Who was Katharine Knapp?


Another historical mystery solved…

(republished from Village Voice April/May 2011:  Issue 143)

D.H.Hughes writes:

My wife and I had occasional contact with the Katharine Knapp Home for Old People which for many years was prominent in Tylers Green. But in the 30 years that we have been here we had never found anyone who knew anything about Katharine Knapp. So with the willing help of the staff at the County Council’s archives at Aylesbury, I think I have her saga:

In the early 1900s there was a family called Knapp living in Lindford Hall at Wolverton in North Bucks. Mr John Knapp and his wife Katharine were known for helping the blind. In 1911 they formed a committee which was called the North Bucks Committee for the Blind and this soon became the Bucks Association for the Blind, which still exists. Katharine Knapp was the first secretary and her husband, who was Chairman of Higher Education at the County Council, was a member of the Committee. A few years later, Katharine Knapp became a Vice Chairman and she continued as Secretary until 1925, about the time her husband died. She remained a Vice Chairman until her death in 1942, by which time she was a J.P. and was living at Little Orchard, Denham.

The Association must have been active and efficient in fund raising – in 1945 it bought Ashwells Manor at Tylers Green with three adjoining fields for £8,000. The manor was converted to a home for elderly blind people and it was renamed as the Katharine Knapp Home for the Blind “in commemoration of the work done by the late Mrs Knapp for the benefit of the blind, not only in Bucks but throughout the country”.

The home for the blind was managed jointly by the Association and the County Council, which took responsibility for the maintenance of its 4.5 acres of gardens. It continued as a home for over 20 years, although all that remains now to remind us of it is the derelict seat at the Church Road entrance to Ashwells Manor Drive.

In 1964 the Association sold their three fields to Wycombe Council for £40,000. They have since been developed as Wheeler Avenue and its adjoining roads. When the manor ceased to be a home for the blind – around 1967 – the Association sold it with 4.673 acres of gardens to the County Council for £45,000. It was changed to a home for old people and the County Council retained the name, Katharine Knapp.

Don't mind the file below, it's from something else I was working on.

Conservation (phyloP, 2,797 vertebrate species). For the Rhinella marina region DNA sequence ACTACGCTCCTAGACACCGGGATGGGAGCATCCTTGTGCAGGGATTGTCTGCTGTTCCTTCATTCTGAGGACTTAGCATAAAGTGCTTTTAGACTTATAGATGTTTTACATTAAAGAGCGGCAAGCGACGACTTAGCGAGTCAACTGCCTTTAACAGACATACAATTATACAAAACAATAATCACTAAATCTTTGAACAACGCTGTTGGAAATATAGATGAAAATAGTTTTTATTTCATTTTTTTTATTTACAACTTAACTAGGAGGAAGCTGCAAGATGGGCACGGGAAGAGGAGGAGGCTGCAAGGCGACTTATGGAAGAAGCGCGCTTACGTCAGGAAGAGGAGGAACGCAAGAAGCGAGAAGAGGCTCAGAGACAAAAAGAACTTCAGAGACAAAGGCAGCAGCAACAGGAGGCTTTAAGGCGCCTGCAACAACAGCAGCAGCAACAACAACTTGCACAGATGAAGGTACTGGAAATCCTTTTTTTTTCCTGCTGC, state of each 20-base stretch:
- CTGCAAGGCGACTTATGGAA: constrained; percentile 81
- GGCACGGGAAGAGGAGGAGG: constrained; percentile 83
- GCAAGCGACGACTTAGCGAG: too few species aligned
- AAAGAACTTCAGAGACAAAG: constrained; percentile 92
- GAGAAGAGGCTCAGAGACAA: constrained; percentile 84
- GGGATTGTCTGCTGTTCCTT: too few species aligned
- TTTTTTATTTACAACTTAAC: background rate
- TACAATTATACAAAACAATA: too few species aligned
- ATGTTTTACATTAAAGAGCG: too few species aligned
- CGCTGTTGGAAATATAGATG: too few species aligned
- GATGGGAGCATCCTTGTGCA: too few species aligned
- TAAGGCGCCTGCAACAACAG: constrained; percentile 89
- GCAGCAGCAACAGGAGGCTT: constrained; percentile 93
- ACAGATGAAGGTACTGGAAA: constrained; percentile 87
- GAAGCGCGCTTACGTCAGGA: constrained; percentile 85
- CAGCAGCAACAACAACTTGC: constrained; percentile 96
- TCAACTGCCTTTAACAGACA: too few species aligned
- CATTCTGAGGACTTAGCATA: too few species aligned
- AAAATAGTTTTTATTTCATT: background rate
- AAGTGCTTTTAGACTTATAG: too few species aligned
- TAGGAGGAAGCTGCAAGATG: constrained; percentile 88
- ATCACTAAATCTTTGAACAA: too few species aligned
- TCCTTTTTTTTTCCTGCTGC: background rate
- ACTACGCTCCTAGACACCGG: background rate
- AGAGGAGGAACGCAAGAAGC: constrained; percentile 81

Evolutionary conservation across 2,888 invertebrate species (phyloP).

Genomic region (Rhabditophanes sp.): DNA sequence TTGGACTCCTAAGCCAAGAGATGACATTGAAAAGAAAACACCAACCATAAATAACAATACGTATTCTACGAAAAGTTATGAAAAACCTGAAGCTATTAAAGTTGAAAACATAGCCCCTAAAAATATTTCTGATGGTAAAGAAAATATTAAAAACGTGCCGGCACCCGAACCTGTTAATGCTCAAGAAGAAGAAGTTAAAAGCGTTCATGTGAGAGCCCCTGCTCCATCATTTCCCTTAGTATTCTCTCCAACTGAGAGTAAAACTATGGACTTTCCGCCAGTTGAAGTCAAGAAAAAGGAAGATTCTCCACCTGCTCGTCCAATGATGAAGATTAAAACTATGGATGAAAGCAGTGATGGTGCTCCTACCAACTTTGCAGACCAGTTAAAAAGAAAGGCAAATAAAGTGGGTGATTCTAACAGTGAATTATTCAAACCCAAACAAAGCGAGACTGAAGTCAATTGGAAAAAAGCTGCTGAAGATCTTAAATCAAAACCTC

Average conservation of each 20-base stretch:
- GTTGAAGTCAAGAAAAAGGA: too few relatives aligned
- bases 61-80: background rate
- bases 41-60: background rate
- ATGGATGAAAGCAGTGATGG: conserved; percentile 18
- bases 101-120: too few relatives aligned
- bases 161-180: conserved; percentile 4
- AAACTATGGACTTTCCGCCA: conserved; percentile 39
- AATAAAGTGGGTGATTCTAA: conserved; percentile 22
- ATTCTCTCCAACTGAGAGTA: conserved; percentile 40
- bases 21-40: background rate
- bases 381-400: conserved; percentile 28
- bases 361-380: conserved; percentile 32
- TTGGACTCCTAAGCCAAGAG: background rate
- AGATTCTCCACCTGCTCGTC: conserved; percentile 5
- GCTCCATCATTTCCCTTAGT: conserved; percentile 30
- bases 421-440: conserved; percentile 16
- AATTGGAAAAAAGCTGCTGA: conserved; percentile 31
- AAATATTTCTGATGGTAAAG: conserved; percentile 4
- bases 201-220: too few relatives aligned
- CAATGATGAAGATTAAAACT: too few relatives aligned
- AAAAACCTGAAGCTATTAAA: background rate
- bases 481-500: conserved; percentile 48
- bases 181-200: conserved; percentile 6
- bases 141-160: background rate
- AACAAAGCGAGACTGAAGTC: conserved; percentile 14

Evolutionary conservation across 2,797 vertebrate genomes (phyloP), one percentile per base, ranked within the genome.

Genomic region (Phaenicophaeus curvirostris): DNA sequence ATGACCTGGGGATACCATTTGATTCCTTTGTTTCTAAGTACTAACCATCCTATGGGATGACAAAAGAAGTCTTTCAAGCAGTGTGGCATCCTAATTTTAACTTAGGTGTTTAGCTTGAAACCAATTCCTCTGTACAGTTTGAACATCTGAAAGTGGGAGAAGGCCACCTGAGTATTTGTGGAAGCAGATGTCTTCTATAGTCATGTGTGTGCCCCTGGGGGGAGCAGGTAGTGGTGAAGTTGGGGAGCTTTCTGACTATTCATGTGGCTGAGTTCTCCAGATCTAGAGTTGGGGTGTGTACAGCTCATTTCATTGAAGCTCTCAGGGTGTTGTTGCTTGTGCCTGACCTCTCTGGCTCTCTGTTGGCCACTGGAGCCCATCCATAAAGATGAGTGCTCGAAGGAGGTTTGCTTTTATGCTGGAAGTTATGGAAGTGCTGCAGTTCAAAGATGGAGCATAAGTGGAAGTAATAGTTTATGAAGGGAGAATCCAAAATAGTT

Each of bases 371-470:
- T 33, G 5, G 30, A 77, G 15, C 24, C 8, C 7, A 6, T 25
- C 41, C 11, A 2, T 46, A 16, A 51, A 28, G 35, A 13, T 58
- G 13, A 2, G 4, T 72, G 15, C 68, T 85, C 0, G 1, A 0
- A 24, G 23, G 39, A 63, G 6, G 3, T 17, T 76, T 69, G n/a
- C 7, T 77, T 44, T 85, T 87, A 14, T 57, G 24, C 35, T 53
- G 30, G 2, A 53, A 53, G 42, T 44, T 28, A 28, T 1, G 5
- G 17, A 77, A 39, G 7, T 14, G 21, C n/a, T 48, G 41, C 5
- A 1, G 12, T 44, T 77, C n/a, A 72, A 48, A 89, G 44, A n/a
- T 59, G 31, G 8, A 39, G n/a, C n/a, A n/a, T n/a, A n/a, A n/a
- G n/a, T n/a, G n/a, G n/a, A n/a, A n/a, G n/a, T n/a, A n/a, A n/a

Katherine Knapp

The Katharine Knapp Home was in use for about 38 years until it was closed in 2005 and its residents transferred (some reluctantly) to a more modern care home situated down the road in Hazlemere. The County Council sold part of the gardens for development in 1980, then in 2005 sold the manor and its remaining two acres of garden to a developer, who converted the manor into six flats and built 16 other flats and two houses in the grounds. A development now known as Ashwell Gardens.

So the name of Katharine Knapp will probably soon be forgotten. But thankfully not quite: the seven houses which were built on the garden of the Manor are served by a road called Katharine Close.

Local historian Miles Green adds his knowledge of the Ashwells Manor site:

The house was originally called Ashwells Manor and was built in 1901/3 by Professor William Rose, a cousin of the second Sir Philip Rose. It stands on the site of an old farm building, which earlier still was a small manor house for a 90-acre estate which ran down the valley to near the London Road and is recorded by name, Eswelle, as early as 1235. The house was the birthplace of the politician Nicholas Soames, whose father, Lord Soames, was married to Winston Churchill’s daughter Mary.

When the County Council gave notice, in 2003, of its intention to close the Katharine Knapp Home, a planning application to demolish it and build 39 houses and flats was submitted and fortunately refused, but there was no protection for the house itself. An amended application was expected when the house was unexpectedly Listed as a building of architectural and historical importance. An enterprising local resident had made the application and now the house can never be demolished and the development around it is required to respect its setting.

The Listed building description is of ‘a high-quality large Edwardian country house in a picturesque vernacular revival style reminiscent of Charles Voysey or M.H. Baillie Scott, with fine 17th-century-style panelled and plastered interior, several oriel windows, bay windows, exposed studding, wooden leaded casements and a fine oak staircase’.

Copyright:  D.H. Hughes and Miles Green

 Posted by at 8:10 am

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